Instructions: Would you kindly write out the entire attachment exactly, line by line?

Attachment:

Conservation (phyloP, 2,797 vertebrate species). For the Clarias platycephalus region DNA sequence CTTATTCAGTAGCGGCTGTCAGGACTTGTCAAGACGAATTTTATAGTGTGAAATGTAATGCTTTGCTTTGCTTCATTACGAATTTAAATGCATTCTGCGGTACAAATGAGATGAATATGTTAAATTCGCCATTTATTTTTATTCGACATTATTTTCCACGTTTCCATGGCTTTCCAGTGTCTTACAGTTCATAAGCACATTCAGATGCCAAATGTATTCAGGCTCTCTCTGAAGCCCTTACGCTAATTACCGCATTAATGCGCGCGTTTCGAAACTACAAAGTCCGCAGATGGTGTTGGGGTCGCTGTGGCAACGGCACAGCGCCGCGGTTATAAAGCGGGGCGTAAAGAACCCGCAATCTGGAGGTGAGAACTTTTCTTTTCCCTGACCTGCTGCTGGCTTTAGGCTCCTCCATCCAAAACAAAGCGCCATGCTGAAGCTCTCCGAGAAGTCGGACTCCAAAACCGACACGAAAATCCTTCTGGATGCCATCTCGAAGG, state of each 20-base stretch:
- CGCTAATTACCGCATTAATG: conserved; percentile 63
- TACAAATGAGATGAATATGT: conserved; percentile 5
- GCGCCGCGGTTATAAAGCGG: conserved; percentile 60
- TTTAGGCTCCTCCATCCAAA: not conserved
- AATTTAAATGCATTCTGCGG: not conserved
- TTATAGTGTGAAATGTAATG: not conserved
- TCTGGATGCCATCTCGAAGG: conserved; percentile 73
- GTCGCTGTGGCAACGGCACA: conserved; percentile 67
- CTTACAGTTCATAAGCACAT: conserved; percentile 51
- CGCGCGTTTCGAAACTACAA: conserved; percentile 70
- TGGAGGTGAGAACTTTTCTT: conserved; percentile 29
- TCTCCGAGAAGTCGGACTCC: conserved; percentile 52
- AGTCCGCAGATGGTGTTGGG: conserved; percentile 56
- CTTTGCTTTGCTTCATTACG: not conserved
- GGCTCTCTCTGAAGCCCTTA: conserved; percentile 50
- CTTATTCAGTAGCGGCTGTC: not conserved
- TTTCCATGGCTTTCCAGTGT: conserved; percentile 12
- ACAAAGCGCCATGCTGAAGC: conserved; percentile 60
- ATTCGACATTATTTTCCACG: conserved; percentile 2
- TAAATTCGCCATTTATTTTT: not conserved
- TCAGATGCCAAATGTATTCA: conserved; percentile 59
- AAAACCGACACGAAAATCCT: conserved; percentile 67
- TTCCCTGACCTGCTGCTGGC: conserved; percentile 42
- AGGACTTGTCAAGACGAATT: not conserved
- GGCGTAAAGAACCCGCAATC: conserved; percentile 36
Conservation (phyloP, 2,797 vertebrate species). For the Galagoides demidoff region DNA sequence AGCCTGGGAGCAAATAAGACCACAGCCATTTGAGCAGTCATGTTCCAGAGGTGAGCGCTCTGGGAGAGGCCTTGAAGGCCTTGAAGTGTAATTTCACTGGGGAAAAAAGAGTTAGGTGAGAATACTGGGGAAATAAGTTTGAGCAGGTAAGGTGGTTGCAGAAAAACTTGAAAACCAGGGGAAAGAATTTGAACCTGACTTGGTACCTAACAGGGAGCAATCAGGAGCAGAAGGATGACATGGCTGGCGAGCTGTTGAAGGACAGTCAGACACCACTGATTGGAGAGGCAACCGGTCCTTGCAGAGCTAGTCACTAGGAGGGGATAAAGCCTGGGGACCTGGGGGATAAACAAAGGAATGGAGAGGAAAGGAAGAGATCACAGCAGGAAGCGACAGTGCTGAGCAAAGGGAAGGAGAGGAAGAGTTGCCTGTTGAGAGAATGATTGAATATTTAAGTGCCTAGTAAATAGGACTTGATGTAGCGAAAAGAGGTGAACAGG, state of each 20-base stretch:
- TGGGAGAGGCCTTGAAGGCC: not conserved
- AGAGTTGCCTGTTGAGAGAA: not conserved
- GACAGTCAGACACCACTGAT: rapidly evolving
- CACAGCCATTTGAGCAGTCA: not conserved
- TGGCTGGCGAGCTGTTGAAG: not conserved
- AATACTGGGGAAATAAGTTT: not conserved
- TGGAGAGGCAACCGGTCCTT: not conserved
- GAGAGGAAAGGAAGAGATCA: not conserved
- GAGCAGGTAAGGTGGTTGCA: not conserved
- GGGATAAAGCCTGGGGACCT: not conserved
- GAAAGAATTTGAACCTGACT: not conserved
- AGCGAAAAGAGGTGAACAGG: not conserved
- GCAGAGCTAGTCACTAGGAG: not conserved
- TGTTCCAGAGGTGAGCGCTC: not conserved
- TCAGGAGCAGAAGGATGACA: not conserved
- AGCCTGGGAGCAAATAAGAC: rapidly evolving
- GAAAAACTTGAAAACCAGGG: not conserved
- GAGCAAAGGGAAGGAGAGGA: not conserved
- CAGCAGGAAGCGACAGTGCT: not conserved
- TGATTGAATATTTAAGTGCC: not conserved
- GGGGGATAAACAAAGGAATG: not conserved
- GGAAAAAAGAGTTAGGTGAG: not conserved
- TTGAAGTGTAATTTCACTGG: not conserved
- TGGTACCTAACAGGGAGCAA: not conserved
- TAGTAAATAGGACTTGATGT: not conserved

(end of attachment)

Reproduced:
Conservation (phyloP, 2,797 vertebrate species). For the Clarias platycephalus region DNA sequence CTTATTCAGTAGCGGCTGTCAGGACTTGTCAAGACGAATTTTATAGTGTGAAATGTAATGCTTTGCTTTGCTTCATTACGAATTTAAATGCATTCTGCGGTACAAATGAGATGAATATGTTAAATTCGCCATTTATTTTTATTCGACATTATTTTCCACGTTTCCATGGCTTTCCAGTGTCTTACAGTTCATAAGCACATTCAGATGCCAAATGTATTCAGGCTCTCTCTGAAGCCCTTACGCTAATTACCGCATTAATGCGCGCGTTTCGAAACTACAAAGTCCGCAGATGGTGTTGGGGTCGCTGTGGCAACGGCACAGCGCCGCGGTTATAAAGCGGGGCGTAAAGAACCCGCAATCTGGAGGTGAGAACTTTTCTTTTCCCTGACCTGCTGCTGGCTTTAGGCTCCTCCATCCAAAACAAAGCGCCATGCTGAAGCTCTCCGAGAAGTCGGACTCCAAAACCGACACGAAAATCCTTCTGGATGCCATCTCGAAGG, state of each 20-base stretch:
- CGCTAATTACCGCATTAATG: conserved; percentile 63
- TACAAATGAGATGAATATGT: conserved; percentile 5
- GCGCCGCGGTTATAAAGCGG: conserved; percentile 60
- TTTAGGCTCCTCCATCCAAA: not conserved
- AATTTAAATGCATTCTGCGG: not conserved
- TTATAGTGTGAAATGTAATG: not conserved
- TCTGGATGCCATCTCGAAGG: conserved; percentile 73
- GTCGCTGTGGCAACGGCACA: conserved; percentile 67
- CTTACAGTTCATAAGCACAT: conserved; percentile 51
- CGCGCGTTTCGAAACTACAA: conserved; percentile 70
- TGGAGGTGAGAACTTTTCTT: conserved; percentile 29
- TCTCCGAGAAGTCGGACTCC: conserved; percentile 52
- AGTCCGCAGATGGTGTTGGG: conserved; percentile 56
- CTTTGCTTTGCTTCATTACG: not conserved
- GGCTCTCTCTGAAGCCCTTA: conserved; percentile 50
- CTTATTCAGTAGCGGCTGTC: not conserved
- TTTCCATGGCTTTCCAGTGT: conserved; percentile 12
- ACAAAGCGCCATGCTGAAGC: conserved; percentile 60
- ATTCGACATTATTTTCCACG: conserved; percentile 2
- TAAATTCGCCATTTATTTTT: not conserved
- TCAGATGCCAAATGTATTCA: conserved; percentile 59
- AAAACCGACACGAAAATCCT: conserved; percentile 67
- TTCCCTGACCTGCTGCTGGC: conserved; percentile 42
- AGGACTTGTCAAGACGAATT: not conserved
- GGCGTAAAGAACCCGCAATC: conserved; percentile 36
Conservation (phyloP, 2,797 vertebrate species). For the Galagoides demidoff region DNA sequence AGCCTGGGAGCAAATAAGACCACAGCCATTTGAGCAGTCATGTTCCAGAGGTGAGCGCTCTGGGAGAGGCCTTGAAGGCCTTGAAGTGTAATTTCACTGGGGAAAAAAGAGTTAGGTGAGAATACTGGGGAAATAAGTTTGAGCAGGTAAGGTGGTTGCAGAAAAACTTGAAAACCAGGGGAAAGAATTTGAACCTGACTTGGTACCTAACAGGGAGCAATCAGGAGCAGAAGGATGACATGGCTGGCGAGCTGTTGAAGGACAGTCAGACACCACTGATTGGAGAGGCAACCGGTCCTTGCAGAGCTAGTCACTAGGAGGGGATAAAGCCTGGGGACCTGGGGGATAAACAAAGGAATGGAGAGGAAAGGAAGAGATCACAGCAGGAAGCGACAGTGCTGAGCAAAGGGAAGGAGAGGAAGAGTTGCCTGTTGAGAGAATGATTGAATATTTAAGTGCCTAGTAAATAGGACTTGATGTAGCGAAAAGAGGTGAACAGG, state of each 20-base stretch:
- TGGGAGAGGCCTTGAAGGCC: not conserved
- AGAGTTGCCTGTTGAGAGAA: not conserved
- GACAGTCAGACACCACTGAT: rapidly evolving
- CACAGCCATTTGAGCAGTCA: not conserved
- TGGCTGGCGAGCTGTTGAAG: not conserved
- AATACTGGGGAAATAAGTTT: not conserved
- TGGAGAGGCAACCGGTCCTT: not conserved
- GAGAGGAAAGGAAGAGATCA: not conserved
- GAGCAGGTAAGGTGGTTGCA: not conserved
- GGGATAAAGCCTGGGGACCT: not conserved
- GAAAGAATTTGAACCTGACT: not conserved
- AGCGAAAAGAGGTGAACAGG: not conserved
- GCAGAGCTAGTCACTAGGAG: not conserved
- TGTTCCAGAGGTGAGCGCTC: not conserved
- TCAGGAGCAGAAGGATGACA: not conserved
- AGCCTGGGAGCAAATAAGAC: rapidly evolving
- GAAAAACTTGAAAACCAGGG: not conserved
- GAGCAAAGGGAAGGAGAGGA: not conserved
- CAGCAGGAAGCGACAGTGCT: not conserved
- TGATTGAATATTTAAGTGCC: not conserved
- GGGGGATAAACAAAGGAATG: not conserved
- GGAAAAAAGAGTTAGGTGAG: not conserved
- TTGAAGTGTAATTTCACTGG: not conserved
- TGGTACCTAACAGGGAGCAA: not conserved
- TAGTAAATAGGACTTGATGT: not conserved